- I try not to say stupid/offensive things on social media. When I inevitably make the occa­sional mis­take in this regard, I delete the offending tweet and don’t draw fur­ther atten­tion to it by issuing thirty follow tweets apol­o­gizing. Like­wise, I am careful never to tweet any­thing that is likely to be con­strued as insulting.

- I NEVER “livetweet” any­thing. Not movies, not con­certs, not games. It annoys the HELL out of me and I can’t imagine it appeals to other people either. The closest I come to this is when I go to cons, and even then it’s no more than 10 tweets or so, spread out over an entire day, talking about the cool panels I’m on/in the audi­ence for, and pic­tures of costumes.

- I try to be funny. I take time to think of what I’m tweeting.

- If I have a good idea for a tweet, but it’ll keep, and I’ve already tweeted a bunch that day, I’ll write it down and save it for later.

- I don’t have a sep­a­rate “author” Face­book page. I have one Face­book page, and it’s my per­sonal page. I accept *all* friend requests, unless they’re clearly from a p0rnbot or someone inter­ested in romance, or a lunatic, or someone who has a clear and public political/religious agenda.

- I do not fol­low­back on Twitter. I never ask others to follow me. I never ask people to retweet my tweets. I try to respond to every @ I get, but often don’t have the time.

- This isn’t really a pat­tern, but it’s worth men­tioning. When I see someone with sev­eral thou­sand fol­lowers who is also fol­lowing sev­eral thou­sand Twitter accounts, I tend to think that’s all fol­low­back sol­i­darity and not real interest in what they’re doing. When I see someone with sev­eral thou­sand fol­lowers who is only follow 100–300 or so accounts them­selves, I tend to think that’s a person with a pow­erful fan base.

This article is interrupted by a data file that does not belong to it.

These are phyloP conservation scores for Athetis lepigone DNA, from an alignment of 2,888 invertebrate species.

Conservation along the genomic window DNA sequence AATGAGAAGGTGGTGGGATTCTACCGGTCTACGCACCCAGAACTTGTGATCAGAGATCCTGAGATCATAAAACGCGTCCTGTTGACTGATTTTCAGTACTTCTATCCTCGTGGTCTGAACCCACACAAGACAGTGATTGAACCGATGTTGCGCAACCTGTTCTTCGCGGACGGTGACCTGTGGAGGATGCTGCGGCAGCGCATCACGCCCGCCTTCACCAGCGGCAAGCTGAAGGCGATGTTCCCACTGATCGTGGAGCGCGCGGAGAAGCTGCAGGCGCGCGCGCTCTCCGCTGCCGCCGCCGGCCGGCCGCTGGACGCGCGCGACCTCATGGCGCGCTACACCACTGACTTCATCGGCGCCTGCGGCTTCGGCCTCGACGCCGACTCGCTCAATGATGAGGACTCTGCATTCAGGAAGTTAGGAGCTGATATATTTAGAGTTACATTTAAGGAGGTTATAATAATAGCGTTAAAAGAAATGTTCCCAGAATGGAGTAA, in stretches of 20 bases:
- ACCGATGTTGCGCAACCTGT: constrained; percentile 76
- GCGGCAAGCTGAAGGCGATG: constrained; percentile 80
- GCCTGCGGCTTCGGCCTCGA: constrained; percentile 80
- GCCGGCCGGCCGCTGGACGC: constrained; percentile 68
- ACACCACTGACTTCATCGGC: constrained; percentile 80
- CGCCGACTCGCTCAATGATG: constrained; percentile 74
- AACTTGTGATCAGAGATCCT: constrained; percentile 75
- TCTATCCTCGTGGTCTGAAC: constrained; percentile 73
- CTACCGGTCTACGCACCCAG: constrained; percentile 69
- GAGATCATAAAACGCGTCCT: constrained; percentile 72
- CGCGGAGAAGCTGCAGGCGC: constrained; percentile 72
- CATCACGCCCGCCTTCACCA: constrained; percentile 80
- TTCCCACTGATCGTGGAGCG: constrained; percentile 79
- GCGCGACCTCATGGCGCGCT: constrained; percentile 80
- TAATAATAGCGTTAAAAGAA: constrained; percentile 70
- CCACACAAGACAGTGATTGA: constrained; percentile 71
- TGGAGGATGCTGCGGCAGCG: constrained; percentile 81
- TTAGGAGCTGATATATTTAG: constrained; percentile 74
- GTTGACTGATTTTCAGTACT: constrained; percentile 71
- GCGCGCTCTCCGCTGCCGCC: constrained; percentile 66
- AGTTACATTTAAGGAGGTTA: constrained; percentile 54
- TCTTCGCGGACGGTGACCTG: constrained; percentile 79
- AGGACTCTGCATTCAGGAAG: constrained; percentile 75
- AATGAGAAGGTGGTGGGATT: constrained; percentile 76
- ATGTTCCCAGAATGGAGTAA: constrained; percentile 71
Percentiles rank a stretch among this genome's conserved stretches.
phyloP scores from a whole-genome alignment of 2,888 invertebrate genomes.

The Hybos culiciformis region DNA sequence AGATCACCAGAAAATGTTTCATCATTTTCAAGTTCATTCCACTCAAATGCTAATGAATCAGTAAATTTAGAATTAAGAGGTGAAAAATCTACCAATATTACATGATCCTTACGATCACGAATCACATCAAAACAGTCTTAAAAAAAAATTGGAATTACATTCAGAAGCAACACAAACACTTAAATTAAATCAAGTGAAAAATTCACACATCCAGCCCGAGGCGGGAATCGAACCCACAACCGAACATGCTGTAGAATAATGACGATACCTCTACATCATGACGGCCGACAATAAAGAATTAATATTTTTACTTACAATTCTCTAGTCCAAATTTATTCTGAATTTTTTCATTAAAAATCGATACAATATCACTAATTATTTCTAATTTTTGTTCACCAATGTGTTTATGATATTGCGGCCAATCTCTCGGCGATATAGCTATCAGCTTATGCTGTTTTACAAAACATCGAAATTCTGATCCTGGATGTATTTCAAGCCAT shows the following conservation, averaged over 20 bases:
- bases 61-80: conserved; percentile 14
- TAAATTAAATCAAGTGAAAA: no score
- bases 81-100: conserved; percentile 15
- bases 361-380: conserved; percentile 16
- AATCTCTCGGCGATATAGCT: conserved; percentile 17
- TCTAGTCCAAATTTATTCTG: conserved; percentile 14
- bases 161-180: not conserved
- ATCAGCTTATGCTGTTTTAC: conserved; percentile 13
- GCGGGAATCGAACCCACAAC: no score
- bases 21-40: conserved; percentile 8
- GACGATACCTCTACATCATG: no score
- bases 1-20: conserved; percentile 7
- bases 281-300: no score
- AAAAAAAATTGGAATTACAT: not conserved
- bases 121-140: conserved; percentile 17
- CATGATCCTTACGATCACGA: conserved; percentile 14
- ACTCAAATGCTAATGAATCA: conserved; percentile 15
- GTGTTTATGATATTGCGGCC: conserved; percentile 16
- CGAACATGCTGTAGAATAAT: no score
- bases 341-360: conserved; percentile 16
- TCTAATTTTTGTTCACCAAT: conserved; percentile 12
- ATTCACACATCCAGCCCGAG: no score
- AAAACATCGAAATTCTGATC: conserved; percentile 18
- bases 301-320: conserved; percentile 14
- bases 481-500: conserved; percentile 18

- When I read social media, I scroll through my Twitter and Face­book feeds and go back no fur­ther than 1 hour. It takes me about 5–10 min­utes to skim this way and I do it a few times a day. I never check Google+.

These aren’t rules. They’re pat­terns, and I reserve the right to change them at any time. I cer­tainly don’t pre­scribe them for anyone else. I’m just trying to lay out the pat­terns in my social media pres­ence that are informing my style.

I have absolutely no idea if they are effec­tive in helping gen­erate interest in my writing and/or selling my books. I do think they help, but I have no idea how much. There have only ever been 3 Internet based events where I could imme­di­ately see a spike in sales (via my amazon sales rank and bookscan num­bers). These were:

- A blog post by a major Internet per­son­ality pop­ular in SF/F plug­ging my book.

- My blog post on the 18 Rules of Writing.

- The listing of CONTROL POINT on Wired magazine’s summer reading list.

Other than that, I have no way to mea­sure how effec­tive my social media style is.

In the end, I have to think of it much like writing itself. You do it because you love it, because there’s no guar­antee it’ll come to any­thing, even when folks call you a “suc­cess” at it.

 

 

  • Andrew Liptak

    THANK YOU

  • Andrew Liptak

    THANK YOU

  • http://twitter.com/PrinceJvstin Paul Weimer

    Thanks, Myke.

    I do wonder some­times if I am “doing it right”, social media wise.  My first and best rule is “don’t be a dick”.  But, then, the golden rule is a pretty good rule of thumb for everything…

  • Acyd3273

    Great post and I think you sum it up best with your closing lines, ‘You do it because you love it.’ which pretty much describes my writing. At 39 years old I’ve pretty much come to the con­clu­sion I won’t be pub­lished and I’m okay with that. There are numerous rea­sons why and most of them have to do with not putting the right pri­ority on it all.….yet I still write because, simply put, I love it & need it. Keep up the great work.